Shingles and Postherpetic Neuralgia

By Adam Shuster, DO Pain Management Consultants of SWFL –

Shingles is one of the most common neuropathic pain syndromes affecting adults in the United States.  Roughly 20% of the population will experience shingles in their lifetime. Shingles is cause by a viral infection (Herpes Zoster). Usually, pain may start five to seven days prior to eruption of a rash. The typical pain produced by shingles is neuropathic in nature.

SWF Health and Wellness MagazineThat means the pain involves the nervous system, usually the dorsal root ganglion, but may also affect other nerves as well. Shingles pain is usually described as burning, lancinating, itching, and can be accompanied by numbness or a tingling sensation. The most commonly affected area involves the thoracic dermatomes, but can also affect the 5th cranial nerve, also known as the trigeminal nerve. The rash and painful symptoms tend to occur in the distribution of the affected spinal nerve.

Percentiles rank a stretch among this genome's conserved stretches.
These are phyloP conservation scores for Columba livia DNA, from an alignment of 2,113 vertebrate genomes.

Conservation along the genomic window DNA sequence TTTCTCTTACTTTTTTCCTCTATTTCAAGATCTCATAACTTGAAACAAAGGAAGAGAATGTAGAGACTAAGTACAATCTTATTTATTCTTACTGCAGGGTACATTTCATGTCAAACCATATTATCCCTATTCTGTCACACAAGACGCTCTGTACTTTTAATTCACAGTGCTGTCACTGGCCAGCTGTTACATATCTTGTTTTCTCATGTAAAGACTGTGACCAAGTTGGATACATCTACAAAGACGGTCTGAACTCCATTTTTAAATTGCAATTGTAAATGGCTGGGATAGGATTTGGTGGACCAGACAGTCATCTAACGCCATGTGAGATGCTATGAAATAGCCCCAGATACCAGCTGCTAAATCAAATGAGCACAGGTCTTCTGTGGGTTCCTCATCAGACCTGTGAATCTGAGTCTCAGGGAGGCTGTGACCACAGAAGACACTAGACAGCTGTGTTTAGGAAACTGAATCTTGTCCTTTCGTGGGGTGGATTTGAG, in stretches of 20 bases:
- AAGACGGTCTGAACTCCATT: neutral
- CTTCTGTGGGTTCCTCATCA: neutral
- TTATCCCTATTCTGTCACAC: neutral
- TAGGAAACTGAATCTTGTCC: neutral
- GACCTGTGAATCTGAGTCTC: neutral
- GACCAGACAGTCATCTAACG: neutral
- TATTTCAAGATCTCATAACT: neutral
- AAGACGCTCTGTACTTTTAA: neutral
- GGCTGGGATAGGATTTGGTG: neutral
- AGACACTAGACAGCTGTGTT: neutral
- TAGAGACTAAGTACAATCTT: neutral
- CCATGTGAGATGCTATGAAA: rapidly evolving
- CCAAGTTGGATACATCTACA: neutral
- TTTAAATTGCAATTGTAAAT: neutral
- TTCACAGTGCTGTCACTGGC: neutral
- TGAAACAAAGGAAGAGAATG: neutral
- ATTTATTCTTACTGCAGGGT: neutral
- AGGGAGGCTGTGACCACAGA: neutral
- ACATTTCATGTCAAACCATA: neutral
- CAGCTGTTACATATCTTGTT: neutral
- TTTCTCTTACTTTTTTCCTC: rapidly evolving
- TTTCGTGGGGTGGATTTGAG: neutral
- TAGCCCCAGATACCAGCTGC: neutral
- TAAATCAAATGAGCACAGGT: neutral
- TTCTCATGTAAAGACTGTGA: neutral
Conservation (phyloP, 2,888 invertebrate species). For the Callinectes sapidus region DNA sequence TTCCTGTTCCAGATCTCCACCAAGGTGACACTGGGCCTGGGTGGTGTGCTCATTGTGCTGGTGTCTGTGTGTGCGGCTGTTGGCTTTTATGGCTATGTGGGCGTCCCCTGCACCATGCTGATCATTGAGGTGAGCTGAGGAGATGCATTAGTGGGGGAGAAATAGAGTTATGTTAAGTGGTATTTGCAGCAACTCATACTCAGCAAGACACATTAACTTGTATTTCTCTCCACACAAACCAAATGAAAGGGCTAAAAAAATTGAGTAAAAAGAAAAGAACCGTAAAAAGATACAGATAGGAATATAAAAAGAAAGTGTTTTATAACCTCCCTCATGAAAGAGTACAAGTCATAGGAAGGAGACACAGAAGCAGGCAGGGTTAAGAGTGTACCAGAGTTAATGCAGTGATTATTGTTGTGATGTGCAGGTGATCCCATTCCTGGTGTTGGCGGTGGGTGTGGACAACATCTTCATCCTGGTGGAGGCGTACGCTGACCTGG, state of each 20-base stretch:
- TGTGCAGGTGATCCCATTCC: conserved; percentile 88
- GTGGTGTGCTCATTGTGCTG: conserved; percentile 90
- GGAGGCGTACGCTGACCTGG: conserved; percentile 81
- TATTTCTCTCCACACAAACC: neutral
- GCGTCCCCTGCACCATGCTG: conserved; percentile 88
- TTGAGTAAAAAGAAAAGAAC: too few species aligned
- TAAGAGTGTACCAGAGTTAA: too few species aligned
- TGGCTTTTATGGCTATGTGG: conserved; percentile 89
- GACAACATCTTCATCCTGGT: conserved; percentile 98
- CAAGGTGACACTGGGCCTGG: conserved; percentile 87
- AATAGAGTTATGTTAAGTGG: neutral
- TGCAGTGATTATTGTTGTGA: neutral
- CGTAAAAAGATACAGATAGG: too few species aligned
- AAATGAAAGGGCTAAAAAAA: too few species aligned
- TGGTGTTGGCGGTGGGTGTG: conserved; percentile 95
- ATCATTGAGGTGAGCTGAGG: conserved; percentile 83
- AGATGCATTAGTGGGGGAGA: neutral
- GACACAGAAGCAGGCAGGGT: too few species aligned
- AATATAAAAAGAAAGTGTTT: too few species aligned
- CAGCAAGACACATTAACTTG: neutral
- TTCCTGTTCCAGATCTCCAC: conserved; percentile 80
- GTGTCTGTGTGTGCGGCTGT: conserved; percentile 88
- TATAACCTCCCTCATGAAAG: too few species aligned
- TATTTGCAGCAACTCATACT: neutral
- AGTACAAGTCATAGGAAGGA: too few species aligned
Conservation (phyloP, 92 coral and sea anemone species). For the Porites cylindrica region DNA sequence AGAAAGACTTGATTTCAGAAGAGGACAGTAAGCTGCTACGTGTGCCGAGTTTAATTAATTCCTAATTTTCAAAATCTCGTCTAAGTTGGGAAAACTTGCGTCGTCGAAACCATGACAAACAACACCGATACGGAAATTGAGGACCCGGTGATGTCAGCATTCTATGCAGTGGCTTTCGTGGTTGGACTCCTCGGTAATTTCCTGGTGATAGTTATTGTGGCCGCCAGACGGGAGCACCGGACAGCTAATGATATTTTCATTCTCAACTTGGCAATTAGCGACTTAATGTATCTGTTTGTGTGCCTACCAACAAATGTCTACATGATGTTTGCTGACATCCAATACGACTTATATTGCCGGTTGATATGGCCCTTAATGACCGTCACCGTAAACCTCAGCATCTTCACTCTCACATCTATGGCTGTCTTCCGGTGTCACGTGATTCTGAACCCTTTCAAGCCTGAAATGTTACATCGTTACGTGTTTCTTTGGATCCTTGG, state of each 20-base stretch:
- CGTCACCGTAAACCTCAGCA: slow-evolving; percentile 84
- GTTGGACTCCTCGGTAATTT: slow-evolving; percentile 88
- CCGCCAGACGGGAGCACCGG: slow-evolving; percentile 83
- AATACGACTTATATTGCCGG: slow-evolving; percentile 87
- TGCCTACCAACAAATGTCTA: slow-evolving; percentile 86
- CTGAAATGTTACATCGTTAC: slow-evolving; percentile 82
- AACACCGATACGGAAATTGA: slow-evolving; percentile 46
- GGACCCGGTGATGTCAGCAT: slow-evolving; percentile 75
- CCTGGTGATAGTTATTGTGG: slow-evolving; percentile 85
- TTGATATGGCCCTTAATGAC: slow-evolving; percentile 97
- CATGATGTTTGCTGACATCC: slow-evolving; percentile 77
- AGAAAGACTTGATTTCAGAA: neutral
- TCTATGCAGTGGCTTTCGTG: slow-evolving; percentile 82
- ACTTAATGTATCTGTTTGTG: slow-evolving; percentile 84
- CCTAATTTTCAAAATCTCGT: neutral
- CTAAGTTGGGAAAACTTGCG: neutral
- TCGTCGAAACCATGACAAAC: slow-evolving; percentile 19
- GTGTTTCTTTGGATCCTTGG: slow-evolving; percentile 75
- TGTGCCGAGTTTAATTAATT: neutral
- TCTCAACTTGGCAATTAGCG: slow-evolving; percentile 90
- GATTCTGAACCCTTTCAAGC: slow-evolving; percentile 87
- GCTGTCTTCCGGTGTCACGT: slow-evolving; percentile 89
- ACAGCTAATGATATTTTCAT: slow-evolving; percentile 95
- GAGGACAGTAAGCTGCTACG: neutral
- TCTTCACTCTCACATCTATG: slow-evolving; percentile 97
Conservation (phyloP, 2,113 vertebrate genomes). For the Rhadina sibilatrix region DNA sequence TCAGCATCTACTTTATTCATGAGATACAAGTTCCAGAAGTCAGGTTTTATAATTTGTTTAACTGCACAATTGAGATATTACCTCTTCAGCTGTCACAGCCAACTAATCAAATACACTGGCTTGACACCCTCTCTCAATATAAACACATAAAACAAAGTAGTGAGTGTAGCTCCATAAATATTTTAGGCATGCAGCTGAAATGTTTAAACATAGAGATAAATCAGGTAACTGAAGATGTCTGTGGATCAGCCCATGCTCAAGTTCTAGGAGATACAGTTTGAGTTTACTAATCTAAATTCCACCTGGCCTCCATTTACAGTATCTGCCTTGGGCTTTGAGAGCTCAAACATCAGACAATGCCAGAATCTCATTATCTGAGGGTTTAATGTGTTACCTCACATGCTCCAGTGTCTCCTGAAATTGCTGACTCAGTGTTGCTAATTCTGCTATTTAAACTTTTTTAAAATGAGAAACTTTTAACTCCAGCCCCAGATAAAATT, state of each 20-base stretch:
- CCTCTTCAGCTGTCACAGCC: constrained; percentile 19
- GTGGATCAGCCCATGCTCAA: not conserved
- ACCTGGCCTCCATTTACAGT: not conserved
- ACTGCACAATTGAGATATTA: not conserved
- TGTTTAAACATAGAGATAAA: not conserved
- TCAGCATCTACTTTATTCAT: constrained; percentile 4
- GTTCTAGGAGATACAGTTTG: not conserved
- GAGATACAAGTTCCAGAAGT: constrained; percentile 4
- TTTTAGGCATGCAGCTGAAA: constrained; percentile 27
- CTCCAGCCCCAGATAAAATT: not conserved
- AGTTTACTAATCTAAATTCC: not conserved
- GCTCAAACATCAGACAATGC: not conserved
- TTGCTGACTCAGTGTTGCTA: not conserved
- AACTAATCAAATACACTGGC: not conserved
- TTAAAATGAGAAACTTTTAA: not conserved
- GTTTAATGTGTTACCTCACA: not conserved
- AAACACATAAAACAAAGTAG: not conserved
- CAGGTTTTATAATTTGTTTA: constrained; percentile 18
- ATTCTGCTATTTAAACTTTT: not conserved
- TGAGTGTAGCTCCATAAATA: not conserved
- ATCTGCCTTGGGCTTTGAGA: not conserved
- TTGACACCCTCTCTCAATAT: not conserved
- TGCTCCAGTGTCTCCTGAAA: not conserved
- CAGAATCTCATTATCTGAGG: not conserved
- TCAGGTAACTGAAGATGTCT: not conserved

Herpes is hallmarked by its unilateral presentation, rash, and painful symptoms. The acute herpes infection is a result of an inflammatory reaction at the dorsal root ganglia and peripheral nerves. Early treatment (within 72 hrs) with an antiviral medication such as Acyclovir, can not only shorten the course of shingles and decrease painful episodes during the acute infection, but it also decreases the chances of developing postherpetic neuralgia.

Postherpetic neuralgia is classified as a patient having herpetic pain which continues 3-4 months after the rash has disappeared. It is more common in the elderly and approximately 50% of adults aged over 70 are at risk for developing postherpetic neuralgia.

There are many treatments for postherpetic neuralgia. Injections such as a thoracic or lumbar epidural steroid injection can be helpful. There are a variety of medications which can be used as well. Narcotics may be helpful in the acute setting, but are often paired with antidepressants or anticonvulsants, as narcotics alone may be inadequate to control pain.

Antidepressants and anticonvulsants are used to decrease symptoms involving pain, burning, numbness, or tingling. Lidocaine ointment, or a lidocaine patch (Lidoderm) may be applied to the affected area. This is a very safe and often helpful treatment. For postherpetic neuralgia, a newer medication called Qutenza can be topically applied and can offer pain relief for months at a time.

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